Japan aims to install more than 5-GW of PV systems in 2013
Benefiting from the world’s most attractive PV incentive policy, Japan’s solar market is currently booming, with installations expected to exceed 1 GW in the first quarter alone, causing it to become the second largest market in 2013.
Japan’s PV market currently benefits from a feed-in tariff (FIT) paying up to Yen 42 per kilowatt hour, even though this is likely to be reduced by approximately 10 percent beginning April 1.
“At Yen 42 Japan’s FIT is by far the most attractive globally – overly generous perhaps, which could lead to overheating of the market,” explained Ash Sharma, senior director of solar research at IHS.
“And while a 10 percent reduction in tariffs is widely expected by industry players, this will have little effect on both internal rates of return and market demand. Furthermore, many systems that have already applied for the higher FIT are able to benefit from this rate of Yen 42 even if they are installed after April 1,”
The report reveals that installations are estimated at more than 1 GW in the first quarter of 2013—the final quarter of Japan’s fiscal year—and forecast to exceed 5 GW for the whole of 2013. This would see Japan leapfrog ahead of Germany, Italy, and the U.S. to become the world’s second largest PV market.
IHS research found that domestic PV installations are proving to be a lifeline for struggling Japanese companies that are able to sell both modules and inverters at high margins, despite their competitiveness at an international level falling behind their overseas peers. Providers of residential ‘system kits’, EPCs and project developers are also seemingly enjoying the high margins that come with a generous FIT and its resulting high system prices.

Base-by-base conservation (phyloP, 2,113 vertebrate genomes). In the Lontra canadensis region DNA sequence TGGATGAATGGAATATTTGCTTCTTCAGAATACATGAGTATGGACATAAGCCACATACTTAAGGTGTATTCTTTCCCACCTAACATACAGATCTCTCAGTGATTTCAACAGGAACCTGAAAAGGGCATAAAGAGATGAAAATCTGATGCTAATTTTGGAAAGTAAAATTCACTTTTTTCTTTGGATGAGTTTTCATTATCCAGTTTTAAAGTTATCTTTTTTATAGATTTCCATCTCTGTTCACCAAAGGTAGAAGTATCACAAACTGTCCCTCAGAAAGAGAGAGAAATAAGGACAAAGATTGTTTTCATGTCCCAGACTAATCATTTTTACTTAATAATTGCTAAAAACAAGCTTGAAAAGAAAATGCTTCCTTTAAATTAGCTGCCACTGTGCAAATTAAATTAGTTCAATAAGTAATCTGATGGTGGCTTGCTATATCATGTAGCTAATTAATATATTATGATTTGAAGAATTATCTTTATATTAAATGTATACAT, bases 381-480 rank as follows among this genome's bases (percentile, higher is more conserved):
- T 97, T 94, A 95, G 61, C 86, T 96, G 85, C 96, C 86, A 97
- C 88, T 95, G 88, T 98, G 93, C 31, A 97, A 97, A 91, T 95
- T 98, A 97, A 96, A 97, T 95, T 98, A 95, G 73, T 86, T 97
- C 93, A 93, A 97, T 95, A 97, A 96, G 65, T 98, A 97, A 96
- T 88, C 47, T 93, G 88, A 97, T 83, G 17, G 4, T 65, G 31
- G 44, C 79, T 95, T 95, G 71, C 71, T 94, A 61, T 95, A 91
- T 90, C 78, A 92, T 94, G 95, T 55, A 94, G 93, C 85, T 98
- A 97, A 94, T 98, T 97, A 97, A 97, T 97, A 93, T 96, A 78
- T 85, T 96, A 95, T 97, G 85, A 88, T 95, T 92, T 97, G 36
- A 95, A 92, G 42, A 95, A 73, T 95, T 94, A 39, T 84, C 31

“Residential system prices in Japan are roughly double than those installed in Germany. The ability to sell modules and inverters at significant premium compared to the rest of the world, coupled with high demand and growth, provides a much-needed profit stream for Japanese suppliers,” commented Frank Xie, report co-author and IHS senior analyst for PV and solar research.
Although Japan has been reportedly attempting to attract foreign PV companies to its shores in order to help accelerate supply—and hence, installations—the report found that it remains a tough market for non-Japanese companies in which to compete.
“While many Chinese and even U.S. module suppliers are now serving the Japanese market, they remain the minority and have largely needed to resort to OEM agreements and partnerships with Japanese manufacturers, despite being highly regarded brands in the rest of the world. Simply put, Japanese customers want to buy Japanese modules. Non-Japanese inverter companies have found it even harder to serve this market as tough regulations from the certification board—JET—and even more stringent requirements from utilities have meant that substantial product redesigns are required before they are able to target this market effectively. As a result, the market is currently suffering from a bottleneck in inverter supply,” observed Sharma.
Projects more than 2 megawatts in size—or ‘mega solar’ — in Japan are a major driving force behind the country’s triple-digit growth rate, but this is expected to be short-lived, according to the report, and the projects will face a decline after 2013.
“These so-called ‘mega-solar’ projects are being deployed at a rapid rate, and we expect they will account for approximately 25 percent of total demand in 2013,” Xie noted. “Government policy is in clear support of these projects while the country grapples with severe energy shortages following its shunning of nuclear power. However, this is likely to be short-lived and decline after 2014 once the current pipeline of approved projects is completed, largely because of a shortage of land in the country.”
Sharma concluded: “Another segment of the market that gets fewer headlines, but should not be neglected, is commercial rooftops. Systems in the range of 10-50 kilowatts are in very high demand in Japan due to high incentives, high electricity prices, power shortages for commercial properties and relatively simple regulations for installations of this size.”
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